You can set up automatic or fixed grids via the View menu—select Show Grid to display the grid, and adjust settings via the Grid and Axis Manager. When using automatic grids, the frequency of grid subdivisions changes as you zoom in and out, while fixed grids always keep the grid frequency constant no matter how far you zoom.
Grids work well when combined with snapping. It may be especially helpful to enable the Snap to grid option (this can be done via View > Snapping Manager).
Grids can be based on any document unit and also align perfectly with rulers, if these have been switched on.
Using Boolean operations
If you’re not sure what you want your logo to look like, or find you have a lot of different ideas on the go, Boolean operations are a great way to start experimenting.
More often than not, memorable digital logo designs tend to use a combination of basic shapes that are easy to recognise at a glance.
With Designer’s Boolean operations, you can build advanced shapes non-destructively, letting you play around with endless combinations until you find the one that works for you.
To combine shapes, with multiple shapes selected, you can select from a variety of Boolean operations on the toolbar.
The Add, Subtract, Intersect, Xor, and Divide operations all make the newly created compound into something different, so it’s easy to create a range of effects with the same set of shapes.
If you hold down ALT while selecting a Boolean operation, you can create a Compound layer containing the shapes you originally selected. Doing this lets you edit the shapes non-destructively, meaning you can rearrange and transform shapes directly from within the compound layer.
You can also change the Boolean operation applied to shapes within a Compound layer by clicking on its icon in the Layers panel and selecting one of the available options.
Working with global colours
Colour plays a huge role when it comes to branding. When designing logos, it helps to keep a copy of your brand’s colour palette handy at all times. That way, you can jump straight to your palette and grab your chosen colour in an instant.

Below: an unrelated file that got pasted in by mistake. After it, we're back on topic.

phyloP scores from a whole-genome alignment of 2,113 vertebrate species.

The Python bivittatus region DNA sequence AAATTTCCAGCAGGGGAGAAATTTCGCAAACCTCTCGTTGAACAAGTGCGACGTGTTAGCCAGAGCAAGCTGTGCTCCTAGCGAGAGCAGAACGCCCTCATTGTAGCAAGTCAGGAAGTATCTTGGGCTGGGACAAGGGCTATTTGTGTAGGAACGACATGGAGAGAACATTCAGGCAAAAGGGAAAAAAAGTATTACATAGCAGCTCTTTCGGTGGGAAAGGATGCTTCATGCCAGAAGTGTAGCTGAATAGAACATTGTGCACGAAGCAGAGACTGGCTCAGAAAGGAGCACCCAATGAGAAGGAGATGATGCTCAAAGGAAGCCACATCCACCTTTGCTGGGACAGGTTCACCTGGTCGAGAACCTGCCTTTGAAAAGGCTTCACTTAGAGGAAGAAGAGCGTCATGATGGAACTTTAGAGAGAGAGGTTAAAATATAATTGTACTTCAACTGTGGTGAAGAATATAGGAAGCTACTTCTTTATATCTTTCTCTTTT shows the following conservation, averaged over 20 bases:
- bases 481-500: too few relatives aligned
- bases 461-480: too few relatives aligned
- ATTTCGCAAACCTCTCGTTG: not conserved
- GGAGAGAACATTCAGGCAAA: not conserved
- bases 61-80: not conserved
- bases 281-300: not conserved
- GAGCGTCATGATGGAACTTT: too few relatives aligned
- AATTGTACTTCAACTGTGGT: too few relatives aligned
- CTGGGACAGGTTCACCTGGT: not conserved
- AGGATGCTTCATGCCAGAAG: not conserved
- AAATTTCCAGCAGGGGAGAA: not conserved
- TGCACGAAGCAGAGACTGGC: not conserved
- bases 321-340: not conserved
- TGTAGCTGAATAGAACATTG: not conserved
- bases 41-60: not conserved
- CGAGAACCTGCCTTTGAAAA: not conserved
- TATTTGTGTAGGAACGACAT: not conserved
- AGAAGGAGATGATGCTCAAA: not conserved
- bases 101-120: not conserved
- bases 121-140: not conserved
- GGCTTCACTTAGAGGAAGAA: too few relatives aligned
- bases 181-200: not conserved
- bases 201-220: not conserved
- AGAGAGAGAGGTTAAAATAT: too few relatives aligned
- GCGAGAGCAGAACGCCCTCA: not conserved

One easy way to do this is to create global colours, which can be instantly applied to any object in your design. If you haven’t decided on a colour palette for your logo yet, this also gives you the perfect opportunity to play around with different colour combinations.
Global colours can be created from an existing object by selecting the object, choosing a document palette in the Swatches panel, setting the Stroke/Fill colour selector, then clicking Add current colour to palette as a global colour.
They can also be created from scratch via the Swatches Panel. Select a document palette from the palette pop-up menu (or, if no palette exists, you can create one from the panel’s Panel Preferences menu). With your palette chosen, from the Panel Preferences menu, select Add Global Colour. Adjust the settings in the dialog, then click Add.
If you want to change the colour across your design at a later time, you can simply edit the global colour in the Swatches Panel—all objects using the selected colour will update with the new colour automatically and simultaneously. This is extremely useful if you ever need to rebrand.
Some extra tips
By making a few tweaks to Designer’s customisable features, it’s easy to save time when preparing, designing, and arranging different parts of your logo.
If you’re still on the lookout for more time-saving tips, keyboard modifiers can easily turn tedious tasks into something much quicker and more intuitive. This article covers some of the more commonly used keyboard modifiers and how they can help you work faster.
For another great time saving method when producing branding materials, you might want to look at customising symbols—check out this article for more details.